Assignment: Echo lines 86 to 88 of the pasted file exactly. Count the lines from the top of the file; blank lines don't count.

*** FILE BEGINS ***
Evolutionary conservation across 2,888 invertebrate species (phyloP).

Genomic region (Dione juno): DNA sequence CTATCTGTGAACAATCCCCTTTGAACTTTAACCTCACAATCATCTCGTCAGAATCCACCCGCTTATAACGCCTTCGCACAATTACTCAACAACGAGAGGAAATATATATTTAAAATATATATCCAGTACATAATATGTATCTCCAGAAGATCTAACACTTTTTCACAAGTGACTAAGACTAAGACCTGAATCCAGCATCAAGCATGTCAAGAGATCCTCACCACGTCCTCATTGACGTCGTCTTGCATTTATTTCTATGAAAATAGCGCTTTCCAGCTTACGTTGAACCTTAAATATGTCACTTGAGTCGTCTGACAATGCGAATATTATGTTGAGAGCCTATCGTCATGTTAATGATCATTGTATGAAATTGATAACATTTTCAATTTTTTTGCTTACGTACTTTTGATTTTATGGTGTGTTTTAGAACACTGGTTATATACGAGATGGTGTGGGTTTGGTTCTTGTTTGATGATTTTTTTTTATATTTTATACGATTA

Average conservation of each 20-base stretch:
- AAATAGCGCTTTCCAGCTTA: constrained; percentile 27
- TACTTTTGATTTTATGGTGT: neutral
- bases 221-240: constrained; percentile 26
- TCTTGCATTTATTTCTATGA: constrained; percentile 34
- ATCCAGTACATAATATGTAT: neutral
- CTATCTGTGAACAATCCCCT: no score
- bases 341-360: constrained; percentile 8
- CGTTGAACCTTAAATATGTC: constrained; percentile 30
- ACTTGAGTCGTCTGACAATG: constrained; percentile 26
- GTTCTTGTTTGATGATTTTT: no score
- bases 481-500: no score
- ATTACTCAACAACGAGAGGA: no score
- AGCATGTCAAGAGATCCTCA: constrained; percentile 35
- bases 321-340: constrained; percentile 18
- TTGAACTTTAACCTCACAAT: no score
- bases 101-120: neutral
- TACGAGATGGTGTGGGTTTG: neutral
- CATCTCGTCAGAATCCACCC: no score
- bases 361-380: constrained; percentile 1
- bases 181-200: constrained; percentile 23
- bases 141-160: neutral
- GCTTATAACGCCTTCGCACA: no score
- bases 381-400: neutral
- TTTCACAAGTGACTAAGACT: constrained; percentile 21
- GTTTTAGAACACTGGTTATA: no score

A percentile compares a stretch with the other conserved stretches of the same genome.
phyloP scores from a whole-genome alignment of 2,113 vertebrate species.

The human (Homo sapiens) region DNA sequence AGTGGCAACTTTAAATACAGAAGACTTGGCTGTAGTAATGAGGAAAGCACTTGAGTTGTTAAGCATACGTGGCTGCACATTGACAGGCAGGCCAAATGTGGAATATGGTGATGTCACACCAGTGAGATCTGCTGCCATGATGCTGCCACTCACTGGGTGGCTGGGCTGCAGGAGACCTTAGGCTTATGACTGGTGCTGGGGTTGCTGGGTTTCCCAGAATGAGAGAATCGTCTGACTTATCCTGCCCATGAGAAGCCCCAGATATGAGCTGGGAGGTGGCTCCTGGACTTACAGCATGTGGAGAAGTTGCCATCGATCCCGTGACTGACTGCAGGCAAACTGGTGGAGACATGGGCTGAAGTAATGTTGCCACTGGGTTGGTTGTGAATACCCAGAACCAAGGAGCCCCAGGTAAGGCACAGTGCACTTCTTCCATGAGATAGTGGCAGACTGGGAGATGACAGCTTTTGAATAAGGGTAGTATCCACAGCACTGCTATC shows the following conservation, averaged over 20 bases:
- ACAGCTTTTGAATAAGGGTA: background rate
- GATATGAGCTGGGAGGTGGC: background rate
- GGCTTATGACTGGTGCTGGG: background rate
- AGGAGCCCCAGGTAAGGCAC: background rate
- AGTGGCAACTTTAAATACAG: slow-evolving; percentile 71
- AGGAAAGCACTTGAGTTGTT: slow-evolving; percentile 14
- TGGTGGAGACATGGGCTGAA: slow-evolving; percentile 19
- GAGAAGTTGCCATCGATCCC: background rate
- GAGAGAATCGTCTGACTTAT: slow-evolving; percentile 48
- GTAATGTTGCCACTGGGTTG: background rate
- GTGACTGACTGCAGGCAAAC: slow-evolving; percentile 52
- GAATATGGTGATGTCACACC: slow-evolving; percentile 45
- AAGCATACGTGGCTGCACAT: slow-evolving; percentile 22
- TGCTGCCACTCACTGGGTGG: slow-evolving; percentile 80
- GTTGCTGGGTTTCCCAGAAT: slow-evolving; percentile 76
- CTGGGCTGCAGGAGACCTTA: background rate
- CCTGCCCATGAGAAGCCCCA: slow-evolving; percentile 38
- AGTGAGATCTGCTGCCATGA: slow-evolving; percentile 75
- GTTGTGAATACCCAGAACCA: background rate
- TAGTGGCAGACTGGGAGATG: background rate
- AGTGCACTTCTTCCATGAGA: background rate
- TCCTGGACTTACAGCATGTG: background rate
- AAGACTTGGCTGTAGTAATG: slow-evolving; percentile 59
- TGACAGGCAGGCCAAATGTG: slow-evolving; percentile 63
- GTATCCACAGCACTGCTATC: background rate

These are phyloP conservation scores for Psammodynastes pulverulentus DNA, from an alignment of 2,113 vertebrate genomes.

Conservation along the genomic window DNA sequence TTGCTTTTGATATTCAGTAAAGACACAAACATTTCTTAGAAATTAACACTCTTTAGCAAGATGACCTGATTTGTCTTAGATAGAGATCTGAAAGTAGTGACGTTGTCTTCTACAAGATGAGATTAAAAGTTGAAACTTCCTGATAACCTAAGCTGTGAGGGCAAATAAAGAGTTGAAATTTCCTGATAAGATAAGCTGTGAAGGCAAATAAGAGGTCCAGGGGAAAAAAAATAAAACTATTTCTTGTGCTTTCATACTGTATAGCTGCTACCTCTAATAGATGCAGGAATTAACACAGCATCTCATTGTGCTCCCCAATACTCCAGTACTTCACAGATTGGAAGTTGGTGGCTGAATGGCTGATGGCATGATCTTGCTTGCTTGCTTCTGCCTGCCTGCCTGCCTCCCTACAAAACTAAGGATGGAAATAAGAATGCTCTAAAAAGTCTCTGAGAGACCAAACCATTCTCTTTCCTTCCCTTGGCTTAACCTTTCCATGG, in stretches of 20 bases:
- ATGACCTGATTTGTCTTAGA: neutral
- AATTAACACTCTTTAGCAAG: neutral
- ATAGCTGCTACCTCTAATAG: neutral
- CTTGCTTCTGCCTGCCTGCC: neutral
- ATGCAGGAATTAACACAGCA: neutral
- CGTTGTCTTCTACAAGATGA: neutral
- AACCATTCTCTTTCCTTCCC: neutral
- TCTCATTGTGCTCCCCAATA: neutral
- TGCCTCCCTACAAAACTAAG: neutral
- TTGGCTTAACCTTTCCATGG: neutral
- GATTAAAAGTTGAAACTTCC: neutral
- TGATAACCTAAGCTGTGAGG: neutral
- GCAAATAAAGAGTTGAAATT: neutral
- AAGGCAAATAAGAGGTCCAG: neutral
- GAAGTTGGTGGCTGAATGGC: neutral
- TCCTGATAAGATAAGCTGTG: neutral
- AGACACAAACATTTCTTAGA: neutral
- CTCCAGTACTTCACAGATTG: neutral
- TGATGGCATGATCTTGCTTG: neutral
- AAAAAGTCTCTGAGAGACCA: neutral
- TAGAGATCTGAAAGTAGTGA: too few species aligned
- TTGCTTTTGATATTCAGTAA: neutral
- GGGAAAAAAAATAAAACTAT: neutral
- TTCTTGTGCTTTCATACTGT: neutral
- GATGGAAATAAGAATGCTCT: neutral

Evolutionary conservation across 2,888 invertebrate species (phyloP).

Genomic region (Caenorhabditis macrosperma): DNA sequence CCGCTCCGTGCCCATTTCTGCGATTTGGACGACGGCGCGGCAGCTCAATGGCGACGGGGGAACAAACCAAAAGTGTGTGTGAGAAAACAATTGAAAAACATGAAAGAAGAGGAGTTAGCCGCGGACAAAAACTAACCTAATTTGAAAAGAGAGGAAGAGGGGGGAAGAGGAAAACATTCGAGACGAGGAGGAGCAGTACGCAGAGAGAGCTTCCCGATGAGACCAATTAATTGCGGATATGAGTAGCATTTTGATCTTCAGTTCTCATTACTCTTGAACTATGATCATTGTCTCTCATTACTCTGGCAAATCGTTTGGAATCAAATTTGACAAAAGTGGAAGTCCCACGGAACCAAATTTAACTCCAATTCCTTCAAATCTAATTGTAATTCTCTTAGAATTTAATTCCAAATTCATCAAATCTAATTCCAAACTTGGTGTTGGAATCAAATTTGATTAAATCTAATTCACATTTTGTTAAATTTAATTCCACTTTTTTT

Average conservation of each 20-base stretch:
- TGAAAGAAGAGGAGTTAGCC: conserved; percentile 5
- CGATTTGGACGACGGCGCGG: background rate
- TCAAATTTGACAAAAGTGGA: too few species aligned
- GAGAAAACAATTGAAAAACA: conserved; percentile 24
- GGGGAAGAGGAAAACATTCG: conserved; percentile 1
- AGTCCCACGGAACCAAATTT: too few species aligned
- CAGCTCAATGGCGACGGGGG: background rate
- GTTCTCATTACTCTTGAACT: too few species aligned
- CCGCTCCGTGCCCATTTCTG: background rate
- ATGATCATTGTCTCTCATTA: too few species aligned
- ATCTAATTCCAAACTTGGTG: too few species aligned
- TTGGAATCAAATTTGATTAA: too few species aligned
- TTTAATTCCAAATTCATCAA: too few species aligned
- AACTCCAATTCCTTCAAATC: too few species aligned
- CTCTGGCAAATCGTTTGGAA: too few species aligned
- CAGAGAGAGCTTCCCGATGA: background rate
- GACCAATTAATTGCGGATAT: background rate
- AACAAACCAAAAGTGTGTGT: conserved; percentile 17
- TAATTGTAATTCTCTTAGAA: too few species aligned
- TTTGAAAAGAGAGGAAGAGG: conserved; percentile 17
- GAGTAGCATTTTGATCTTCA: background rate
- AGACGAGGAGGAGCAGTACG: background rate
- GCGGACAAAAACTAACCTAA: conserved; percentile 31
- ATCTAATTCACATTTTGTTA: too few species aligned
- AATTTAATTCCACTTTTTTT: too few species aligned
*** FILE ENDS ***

Average conservation of each 20-base stretch:
- TGAAAGAAGAGGAGTTAGCC: conserved; percentile 5
- CGATTTGGACGACGGCGCGG: background rate